The first INSIDIOUS (2010) movie is one of my favorite horror movies of the past decade.  INSIDIOUS:  CHAPTER 2 (2013) wasn’t as good, but it was still mildly entertaining, and it managed to get pretty creative as characters in the sequel went back into events from the first movie giving these scenes added meaning.  It was all pretty neat.

Now comes INSIDIOUS: CHAPTER 3, a prequel that for me, never quite hit its stride.  I’m not a big fan of prequels anyway, but that being said, I had an open mind about this one.  It just never won me over.

For starters, I thought the new demon story featuring Quinn and her family, mostly her caring dad Sean (Dermot Mulroney) was pretty lame.  Quinn has lost her mom recently to cancer, and her dad is struggling to raise her and her younger brother Alex.  These scenes offered nothing new, and I was hard pressed to feel for this family when nothing about them was insightful or refreshing.

And while there are some scares here and there, they are nothing like the scares generated in the original INSIDIOUS.  That film had its the audience screaming out loud.  In INSIDIOUS: CHAPTER 3, the audience barely made a sound.  The scariest scene doesn’t involve a demon at all but an unexpected car accident that provides a quick jolt.

That being said, I do like the way the INSIDIOUS films handle demons and the Further.  The world created inside these INSIDIOUS movies is a creative one, and it’s always creepy and eerie.  A lot of imagination goes into the demons in these movies, and I appreciate this.  I just wish as much imagination went into the human characters in this third installment.  Also, the demons have become progressively less frightening with each episode.

As much as I enjoyed the character of Elise Rainier in the first two movies, one of the reasons I enjoyed her so much was that she was a small part of a bigger picture.  The main characters in the first two movies were the members of Lambert family.  Elise is less effective as a main character.  Plus we already know her fate, as she dies at the end of the first movie.

And when Elise finally goes up against the demons, she defeats them too easily.  These are demons for crying out loud!  To get rid of them, one should have to do more than just give them a good shove and shout “Go away!”

As she was in the first two movies, Lin Shaye is very good as Elise Rainer, the woman who can’t seem to stop tangling with demons.  But is Elise a strong enough character to carry a whole movie on her own?  I’m not so sure about that.

Stefanie Scott is okay as Quinn Brenner, but I was less impressed with Dermot Mulroney’s performance as Quinn’s dad Sean.  I found him whiny and unlikable, and there was something very grating about his performance.

Angus Sampson and Leigh Whannell return as amateur ghost hunters Tucker and Specs, and they once more provide the film’s comic relief.  Yet with each successive movie their shtick grows thinner and less funny.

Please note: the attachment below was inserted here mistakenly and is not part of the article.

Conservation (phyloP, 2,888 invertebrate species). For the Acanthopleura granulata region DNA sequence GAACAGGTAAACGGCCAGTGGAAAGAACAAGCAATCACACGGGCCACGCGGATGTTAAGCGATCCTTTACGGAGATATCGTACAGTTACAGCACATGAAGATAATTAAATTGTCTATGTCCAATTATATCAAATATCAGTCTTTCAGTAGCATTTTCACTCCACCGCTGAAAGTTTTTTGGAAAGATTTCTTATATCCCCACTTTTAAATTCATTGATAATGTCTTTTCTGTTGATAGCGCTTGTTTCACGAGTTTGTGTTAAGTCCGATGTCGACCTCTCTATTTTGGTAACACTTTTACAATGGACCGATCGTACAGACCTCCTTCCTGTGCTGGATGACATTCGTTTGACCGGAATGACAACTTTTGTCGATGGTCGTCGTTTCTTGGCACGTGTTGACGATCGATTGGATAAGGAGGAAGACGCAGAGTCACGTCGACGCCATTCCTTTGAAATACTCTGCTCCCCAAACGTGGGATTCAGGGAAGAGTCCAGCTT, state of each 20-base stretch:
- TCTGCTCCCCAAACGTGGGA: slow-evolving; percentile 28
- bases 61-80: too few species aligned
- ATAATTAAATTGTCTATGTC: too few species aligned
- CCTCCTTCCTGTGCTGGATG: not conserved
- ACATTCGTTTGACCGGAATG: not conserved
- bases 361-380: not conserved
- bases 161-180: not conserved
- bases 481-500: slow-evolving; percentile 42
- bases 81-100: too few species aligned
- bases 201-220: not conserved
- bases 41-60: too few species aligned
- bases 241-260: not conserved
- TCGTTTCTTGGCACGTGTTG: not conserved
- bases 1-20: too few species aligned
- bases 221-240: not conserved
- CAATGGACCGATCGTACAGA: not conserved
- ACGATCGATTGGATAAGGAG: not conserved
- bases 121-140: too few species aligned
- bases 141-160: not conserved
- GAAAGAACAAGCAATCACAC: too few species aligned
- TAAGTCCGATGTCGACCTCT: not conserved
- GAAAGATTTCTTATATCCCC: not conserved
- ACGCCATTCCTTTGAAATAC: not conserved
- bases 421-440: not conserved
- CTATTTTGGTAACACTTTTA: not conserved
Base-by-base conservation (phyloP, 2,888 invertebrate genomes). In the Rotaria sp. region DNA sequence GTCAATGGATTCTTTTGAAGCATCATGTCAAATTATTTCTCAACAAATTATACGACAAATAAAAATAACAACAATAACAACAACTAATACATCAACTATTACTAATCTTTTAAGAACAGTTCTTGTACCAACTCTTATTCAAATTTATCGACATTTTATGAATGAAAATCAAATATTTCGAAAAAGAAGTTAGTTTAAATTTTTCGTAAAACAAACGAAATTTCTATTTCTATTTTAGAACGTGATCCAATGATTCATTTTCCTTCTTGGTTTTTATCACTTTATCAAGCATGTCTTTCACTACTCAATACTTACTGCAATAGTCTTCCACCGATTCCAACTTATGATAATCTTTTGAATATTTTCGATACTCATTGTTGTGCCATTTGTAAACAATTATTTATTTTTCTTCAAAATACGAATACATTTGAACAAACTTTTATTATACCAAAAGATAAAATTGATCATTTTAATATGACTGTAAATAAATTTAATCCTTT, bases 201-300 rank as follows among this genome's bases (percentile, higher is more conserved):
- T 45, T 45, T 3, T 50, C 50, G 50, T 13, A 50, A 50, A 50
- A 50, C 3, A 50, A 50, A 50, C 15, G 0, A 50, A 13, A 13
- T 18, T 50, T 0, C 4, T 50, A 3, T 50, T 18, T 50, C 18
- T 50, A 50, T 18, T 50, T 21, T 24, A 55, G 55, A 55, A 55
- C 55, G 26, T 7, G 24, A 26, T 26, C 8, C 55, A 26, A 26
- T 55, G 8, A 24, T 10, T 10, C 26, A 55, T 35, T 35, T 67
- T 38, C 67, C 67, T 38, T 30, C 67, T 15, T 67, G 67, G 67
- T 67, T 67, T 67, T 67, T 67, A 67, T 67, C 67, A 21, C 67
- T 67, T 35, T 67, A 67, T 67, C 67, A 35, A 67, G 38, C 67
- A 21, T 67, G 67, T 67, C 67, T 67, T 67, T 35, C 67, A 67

Whannell wrote all three INSIDIOUS movies, and he’s at the helm here for the first time as the director of INSIDIOUS: CHAPTER 3.  I can’t fault his scripts all that much, because to be honest, I like the demon world he has created in this series.  But in terms of the whole package, the story told in this third segment was much more mediocre than the ones told in the first two movies.

And I realize the movie is entitled INSIDIOUS:  CHAPTER 3, but do we really want movies to play like chapters in a novel?  This approach works with a television series, but not with a movie.

With a TV show, you only have to wait a week for the next episode, or in today’s streaming market, there’s no wait at all.  With a movie, you have to wait a much longer time, usually more than a year.  So, if you’re stuck watching a mediocre “chapter,” with a television show, it’s on to the next episode and it’s no big deal.  You can’t do that with a movie.

Plus, movie tickets cost a decent chunk of change!  Do I really want to shell out $11.00 for a ticket and then settle for an average 90 minutes?  No way!  When I pay for a ticket, I want to see the filmmaker’s best effort.  Always.  Episodic filmmaking is the wrong way to go.  Movies should stand alone, even if they’re part of a series.

Whannell does a decent job at the helm, although I think director James Wan did a better job generating scares in the first two movies.

INSIDIOUS: CHAPTER 3 benefits from being part of the INSIDIOUS universe.  I like the demons and the world they live in, and I like main character Elise Rainer and watching her take on these evil entities, even if I don’t think she’s a strong enough character to carry a movie.  But the other story of teen Quinn Brenner and how she runs afoul of a demon and eventually needs Elise’s help, never won me over, mostly because it was a retread of things that have happened before.  It’s also not even close to being as scary or as intense as the original film in the series.

INSIDIOUS: CHAPTER 3 isn’t a bad movie, but it is a mediocre one.  The demons in the Further deserve better.

—END—